At last Honda had a nice sounding twin with enough torque to satisfy buyers that didnt want to wander to the folks in Milwaukee for their V-twin needs.
In 1998 Honda released a new bike, the Shadow Aero 1100. The lighting, bodywork, exhaust, seats, and many other small details were all new. The Aero is based on the ACE engine with the single crank, but a larger two into one exhaust and more retro styling. This model was designed to look like the Indian and Police bikes from the 50s and 60s. With a beautifully crafted 2 into 1 pipe and large, sweeping fenders, the Aero looks ready to cruise in comfort. The single pin crank gives it that H.D. rumble and sound, but also gives it a major case of the shakes. Vibration is quite evident in the 1998 2000 Aeros, and then Honda decided to endow the Aero with a dual pin crank for its last two model years. ('01 - '02) This change created a much smoother running scoot, with less vibration at all RPMs. It also changed the way the bike sounds and performs, and these changes mean different things to different people. In the transition the Aero lost its baritone whump-whump and it sounds more like a deep purring. The Aero was discontinued in 2002 to make room for the new VTX 1300 Retro.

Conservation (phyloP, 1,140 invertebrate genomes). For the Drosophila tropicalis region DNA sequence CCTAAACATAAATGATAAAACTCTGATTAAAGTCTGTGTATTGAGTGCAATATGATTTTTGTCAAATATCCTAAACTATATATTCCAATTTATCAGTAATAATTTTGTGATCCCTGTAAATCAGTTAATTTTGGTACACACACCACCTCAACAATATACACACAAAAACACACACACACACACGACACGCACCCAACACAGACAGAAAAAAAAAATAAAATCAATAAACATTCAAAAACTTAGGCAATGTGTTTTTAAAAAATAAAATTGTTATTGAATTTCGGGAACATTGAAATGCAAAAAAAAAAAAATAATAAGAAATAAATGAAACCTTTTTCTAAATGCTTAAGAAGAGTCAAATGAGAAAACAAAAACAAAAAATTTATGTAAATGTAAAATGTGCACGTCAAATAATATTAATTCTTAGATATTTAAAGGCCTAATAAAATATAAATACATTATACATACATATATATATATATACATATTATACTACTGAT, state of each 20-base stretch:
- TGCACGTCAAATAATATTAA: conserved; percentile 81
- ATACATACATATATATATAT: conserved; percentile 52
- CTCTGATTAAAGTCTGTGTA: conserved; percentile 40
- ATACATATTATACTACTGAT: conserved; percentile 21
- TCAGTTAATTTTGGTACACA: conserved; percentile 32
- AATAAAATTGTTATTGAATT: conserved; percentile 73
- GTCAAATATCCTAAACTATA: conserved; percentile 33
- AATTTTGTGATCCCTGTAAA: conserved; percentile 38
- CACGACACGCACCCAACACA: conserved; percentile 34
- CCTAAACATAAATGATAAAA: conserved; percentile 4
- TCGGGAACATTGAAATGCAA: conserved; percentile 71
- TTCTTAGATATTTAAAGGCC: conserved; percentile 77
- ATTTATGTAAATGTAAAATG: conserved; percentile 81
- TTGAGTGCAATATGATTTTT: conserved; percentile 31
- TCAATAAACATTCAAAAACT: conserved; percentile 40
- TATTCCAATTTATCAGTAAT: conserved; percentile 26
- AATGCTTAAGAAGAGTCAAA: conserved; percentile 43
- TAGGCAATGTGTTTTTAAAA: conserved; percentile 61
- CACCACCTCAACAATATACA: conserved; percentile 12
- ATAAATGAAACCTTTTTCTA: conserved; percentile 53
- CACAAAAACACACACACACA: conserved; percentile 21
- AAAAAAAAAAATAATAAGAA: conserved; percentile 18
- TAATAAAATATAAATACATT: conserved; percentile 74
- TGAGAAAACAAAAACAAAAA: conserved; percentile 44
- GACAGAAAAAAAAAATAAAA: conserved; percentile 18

----- My Comments -----
The first bike I owned was a 1983 Shadow 500, which is great for learning to ride and becoming familiar with motorcycle handling. The Shadow 500 was never intended as a long-range bike, so comfort wasnt high on the list of the designers. When I stumbled onto a 1998 Shadow Aero 1100 for sale, I purchased it the following week.